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I believe Bill Gates has backed off that original statement. It was naive of him at the time to think that his children could live a normal existence given that he is their father. The security alone to keep them safe probably costs a fortune.
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Old 09-13-2019, 05:50 AM   #7
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Quote:
Originally Posted by bunnybunny View Post
In case of your sudden death, what do you guys plan to leave for your children?
When my wife and I are gone, our two sons get everything.

Quote:
I've read that Bill Gates and Warren Buffett do not intend to leave money for their children and have them make their own way. I definitely understand the argument for this, in terms of the valuable life lessons that the struggle can teach.
The Gates and Buffet children will not have any struggle. At least not in any real sense of the word. They will each inherit more than most people make in a lifetime.

Quote:
So, what are your plans? Put them on Easy Street, or die with nothing? Or something in the middle?
They get everything, whatever that ends up being. It won't put them on easy street - just easier street.
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Old 09-13-2019, 06:16 AM   #8
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I'm 66 and widowed, one son who's happily married with a good job, 3 kids, and a wife who's the daughter I never had. They know that my priorities are, in this order, not to outlive my savings, to help with their kids' college education and to leave them a legacy. DDIL is a SAHM so I'd like to leave them $$ for a comfortable retirement but not at the expense of them taking me in if I become senile and incontinent.

What I struggle with is what they might donate to their church. I'm also a practicing Christian and I give generously, so no objection in principle, but I want to make sure they keep enough to enjoy their retirement. Right now I have a revocable trust which limits what DS gets over time and with my brother as trustee, but I need to get it updated. DH died 3 years ago and while there was a very orderly progression of what happened if I outlived him, I still need to re-examine it. Time to have a discussion with DS and DDIL and decide just how much I want to control "from beyond the grave".
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Old 09-13-2019, 06:36 AM   #9
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So, one of my tenets is to be worth more alive than dead. No sense in giving extra motivation where it isn’t helpful.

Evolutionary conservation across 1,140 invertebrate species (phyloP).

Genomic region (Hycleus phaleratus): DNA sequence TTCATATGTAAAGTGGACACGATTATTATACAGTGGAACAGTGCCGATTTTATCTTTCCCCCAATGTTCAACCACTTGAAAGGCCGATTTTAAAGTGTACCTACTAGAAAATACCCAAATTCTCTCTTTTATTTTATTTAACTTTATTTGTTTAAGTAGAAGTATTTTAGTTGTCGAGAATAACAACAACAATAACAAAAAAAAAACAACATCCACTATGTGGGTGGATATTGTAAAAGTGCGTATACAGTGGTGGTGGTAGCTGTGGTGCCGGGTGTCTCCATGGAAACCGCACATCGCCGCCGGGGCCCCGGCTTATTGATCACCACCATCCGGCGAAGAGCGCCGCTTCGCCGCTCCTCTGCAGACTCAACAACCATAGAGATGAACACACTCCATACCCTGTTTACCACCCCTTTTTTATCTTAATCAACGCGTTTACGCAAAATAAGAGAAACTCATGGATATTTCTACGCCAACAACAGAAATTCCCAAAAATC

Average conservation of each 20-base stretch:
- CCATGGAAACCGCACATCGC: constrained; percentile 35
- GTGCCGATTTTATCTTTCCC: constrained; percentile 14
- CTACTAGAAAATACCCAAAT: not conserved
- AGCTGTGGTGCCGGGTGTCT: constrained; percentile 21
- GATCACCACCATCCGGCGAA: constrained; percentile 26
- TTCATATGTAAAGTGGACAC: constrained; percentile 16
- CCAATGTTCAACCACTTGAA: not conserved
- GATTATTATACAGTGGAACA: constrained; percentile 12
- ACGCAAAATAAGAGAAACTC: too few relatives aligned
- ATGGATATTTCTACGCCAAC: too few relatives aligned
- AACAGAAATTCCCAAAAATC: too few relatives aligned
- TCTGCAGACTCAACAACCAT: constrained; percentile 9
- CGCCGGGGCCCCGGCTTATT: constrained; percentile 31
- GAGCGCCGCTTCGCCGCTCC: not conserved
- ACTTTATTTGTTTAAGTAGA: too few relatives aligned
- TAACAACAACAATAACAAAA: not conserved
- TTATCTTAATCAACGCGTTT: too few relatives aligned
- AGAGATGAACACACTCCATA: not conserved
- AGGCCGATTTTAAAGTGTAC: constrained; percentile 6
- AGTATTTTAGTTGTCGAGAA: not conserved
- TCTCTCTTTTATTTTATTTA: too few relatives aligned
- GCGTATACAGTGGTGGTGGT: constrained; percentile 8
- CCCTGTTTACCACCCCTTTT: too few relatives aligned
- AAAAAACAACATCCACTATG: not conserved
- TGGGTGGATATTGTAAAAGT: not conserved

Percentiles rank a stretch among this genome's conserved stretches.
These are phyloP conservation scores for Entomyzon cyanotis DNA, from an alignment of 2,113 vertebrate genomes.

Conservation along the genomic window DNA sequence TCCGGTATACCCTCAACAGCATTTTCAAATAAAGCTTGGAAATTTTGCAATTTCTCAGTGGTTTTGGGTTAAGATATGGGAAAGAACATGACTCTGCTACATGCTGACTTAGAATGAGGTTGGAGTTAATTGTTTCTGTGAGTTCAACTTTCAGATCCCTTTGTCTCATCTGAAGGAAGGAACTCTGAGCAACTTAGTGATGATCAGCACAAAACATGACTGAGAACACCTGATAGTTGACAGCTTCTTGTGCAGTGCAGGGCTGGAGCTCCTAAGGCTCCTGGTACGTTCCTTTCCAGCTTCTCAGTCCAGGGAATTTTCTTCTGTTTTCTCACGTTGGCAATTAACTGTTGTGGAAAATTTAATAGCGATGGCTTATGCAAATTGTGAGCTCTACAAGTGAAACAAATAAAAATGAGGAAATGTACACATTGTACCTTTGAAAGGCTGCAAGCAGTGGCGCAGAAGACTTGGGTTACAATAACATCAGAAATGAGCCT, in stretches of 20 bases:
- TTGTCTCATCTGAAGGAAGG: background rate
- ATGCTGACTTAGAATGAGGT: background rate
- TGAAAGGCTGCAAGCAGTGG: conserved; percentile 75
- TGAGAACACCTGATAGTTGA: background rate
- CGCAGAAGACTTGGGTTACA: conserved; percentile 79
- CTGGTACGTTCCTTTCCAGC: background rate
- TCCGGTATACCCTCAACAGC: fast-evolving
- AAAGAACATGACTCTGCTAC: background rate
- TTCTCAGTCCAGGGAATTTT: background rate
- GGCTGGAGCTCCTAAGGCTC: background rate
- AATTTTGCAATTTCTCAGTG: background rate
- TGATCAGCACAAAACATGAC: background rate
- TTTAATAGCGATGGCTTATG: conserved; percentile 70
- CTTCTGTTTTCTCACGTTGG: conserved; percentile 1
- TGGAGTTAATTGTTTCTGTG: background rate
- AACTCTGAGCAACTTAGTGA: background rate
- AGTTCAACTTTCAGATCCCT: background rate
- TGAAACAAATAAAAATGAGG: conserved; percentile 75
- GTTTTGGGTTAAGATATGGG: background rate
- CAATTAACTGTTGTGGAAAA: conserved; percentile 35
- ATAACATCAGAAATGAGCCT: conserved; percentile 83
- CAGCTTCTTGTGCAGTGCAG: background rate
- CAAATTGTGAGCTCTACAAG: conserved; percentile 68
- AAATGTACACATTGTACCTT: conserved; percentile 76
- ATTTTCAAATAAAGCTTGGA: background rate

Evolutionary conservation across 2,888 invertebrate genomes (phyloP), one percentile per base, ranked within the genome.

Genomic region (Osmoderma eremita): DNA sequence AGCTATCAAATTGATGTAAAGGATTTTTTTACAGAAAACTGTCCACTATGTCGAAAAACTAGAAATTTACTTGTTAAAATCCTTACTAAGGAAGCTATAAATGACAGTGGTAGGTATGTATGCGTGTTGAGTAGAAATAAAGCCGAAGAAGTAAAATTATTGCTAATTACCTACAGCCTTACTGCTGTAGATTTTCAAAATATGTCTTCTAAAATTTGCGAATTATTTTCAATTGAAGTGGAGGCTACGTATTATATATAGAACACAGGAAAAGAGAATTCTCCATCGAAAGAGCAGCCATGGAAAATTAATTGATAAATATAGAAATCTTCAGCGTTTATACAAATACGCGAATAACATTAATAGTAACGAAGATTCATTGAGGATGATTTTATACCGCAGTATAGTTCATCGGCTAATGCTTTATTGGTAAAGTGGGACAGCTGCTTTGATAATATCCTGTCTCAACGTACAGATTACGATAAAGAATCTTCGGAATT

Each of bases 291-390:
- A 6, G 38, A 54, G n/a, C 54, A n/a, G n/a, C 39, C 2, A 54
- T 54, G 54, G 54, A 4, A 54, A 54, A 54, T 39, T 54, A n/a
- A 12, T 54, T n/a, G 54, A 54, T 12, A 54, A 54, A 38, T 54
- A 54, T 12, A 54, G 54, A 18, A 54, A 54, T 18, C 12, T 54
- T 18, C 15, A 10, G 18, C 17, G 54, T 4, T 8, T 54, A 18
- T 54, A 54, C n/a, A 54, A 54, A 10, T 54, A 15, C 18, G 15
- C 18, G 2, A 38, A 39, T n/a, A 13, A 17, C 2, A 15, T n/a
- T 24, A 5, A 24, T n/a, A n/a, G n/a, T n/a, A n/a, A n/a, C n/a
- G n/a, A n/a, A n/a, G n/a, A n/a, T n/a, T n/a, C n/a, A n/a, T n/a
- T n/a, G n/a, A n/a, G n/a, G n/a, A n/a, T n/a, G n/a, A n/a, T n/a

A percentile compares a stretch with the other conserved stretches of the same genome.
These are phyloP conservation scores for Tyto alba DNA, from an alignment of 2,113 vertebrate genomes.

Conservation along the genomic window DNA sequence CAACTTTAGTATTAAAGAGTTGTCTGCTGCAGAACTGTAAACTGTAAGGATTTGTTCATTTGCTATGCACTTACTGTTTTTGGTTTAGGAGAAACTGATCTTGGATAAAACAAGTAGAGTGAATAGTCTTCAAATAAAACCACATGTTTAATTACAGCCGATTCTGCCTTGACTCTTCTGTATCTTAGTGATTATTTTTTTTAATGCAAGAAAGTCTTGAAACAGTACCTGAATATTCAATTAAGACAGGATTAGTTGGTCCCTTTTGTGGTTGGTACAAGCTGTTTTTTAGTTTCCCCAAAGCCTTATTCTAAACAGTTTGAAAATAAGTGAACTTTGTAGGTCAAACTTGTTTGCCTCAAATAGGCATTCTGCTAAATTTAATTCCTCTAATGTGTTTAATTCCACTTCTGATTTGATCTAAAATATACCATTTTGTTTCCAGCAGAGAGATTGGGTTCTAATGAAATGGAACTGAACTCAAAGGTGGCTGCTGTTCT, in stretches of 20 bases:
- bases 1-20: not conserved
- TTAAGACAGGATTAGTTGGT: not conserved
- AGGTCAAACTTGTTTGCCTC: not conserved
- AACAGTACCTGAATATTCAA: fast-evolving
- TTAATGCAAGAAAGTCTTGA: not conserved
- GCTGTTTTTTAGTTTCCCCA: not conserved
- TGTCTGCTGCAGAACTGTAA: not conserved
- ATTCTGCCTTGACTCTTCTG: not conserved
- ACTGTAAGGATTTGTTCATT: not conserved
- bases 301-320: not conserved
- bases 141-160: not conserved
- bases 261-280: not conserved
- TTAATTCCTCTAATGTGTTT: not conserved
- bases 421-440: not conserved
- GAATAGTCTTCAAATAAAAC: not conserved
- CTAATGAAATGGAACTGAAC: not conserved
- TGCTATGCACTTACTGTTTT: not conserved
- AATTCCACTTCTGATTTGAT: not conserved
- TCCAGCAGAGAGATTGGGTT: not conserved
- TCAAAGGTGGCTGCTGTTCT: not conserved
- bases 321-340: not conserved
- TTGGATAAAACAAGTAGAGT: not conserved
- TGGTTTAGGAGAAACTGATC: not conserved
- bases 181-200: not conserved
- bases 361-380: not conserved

We’re doing our best to spend it now and leave little to the children, and I think we’ll accomplish this objective. I give them some now, usually year end gifts, but only in the form of contributions to Roth accounts. Should there be some money left over, the kids will get it, equal shares.
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Old 09-13-2019, 06:49 AM   #10
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Ditto what others have said about Gates and Buffet. They are leaving their kids what anyone would consider a fortune but they are dedicating the bulk of their massive estates to charity. Thus their call for other billionaires to make the 50% pledge (dedicate 50% of your estate to charity). As for us, we are in the same boat as NW-Bound - we give to charity as we see fit and whatever is left when we die goes to the two kids 50/50.

When we were OP's age, we handled the hit by a bus issue by carrying large term insurance policies. Our yardstick was that in the event that one of us died the other should get enough to assure modest FIRE status. In the event that both of us died, the kids should get enough to at least get through college and get a good start on life. As we grew older we rolled back the insurance until it we eventually dropped it entirely.
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Old 09-13-2019, 07:31 AM   #11
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Something in the Middle was our plan in our 40's-early 50's, with graduated estate distributions in their late 20's to mid-30's. The kids were born in our early 40's.

DW died in her mid-50's, and I have vacillated between Easy Street and Something in the Middle since. It was easy to be generous in my thinking when I had no other heirs and they were young. Now that I have my own wedding on the horizon and I see the kids are on a good path, I'm thinking more toward Something in the Middle and Die With Nothing. It's clear the kids have a good shot at taking care of themselves, and the fiance could outlive me.

The Buffett and Gates plans don't makes sense in my situation-today there would only be enough money for my kids to live modestly without working. No boats (forget yachts), planes or large houses. Mine could probably work a job they really love and retire comfortably, but they wouldn't be able to do that at 30. Consequently, I don't have reservations about leaving everything to them after ensuring my widow is OK.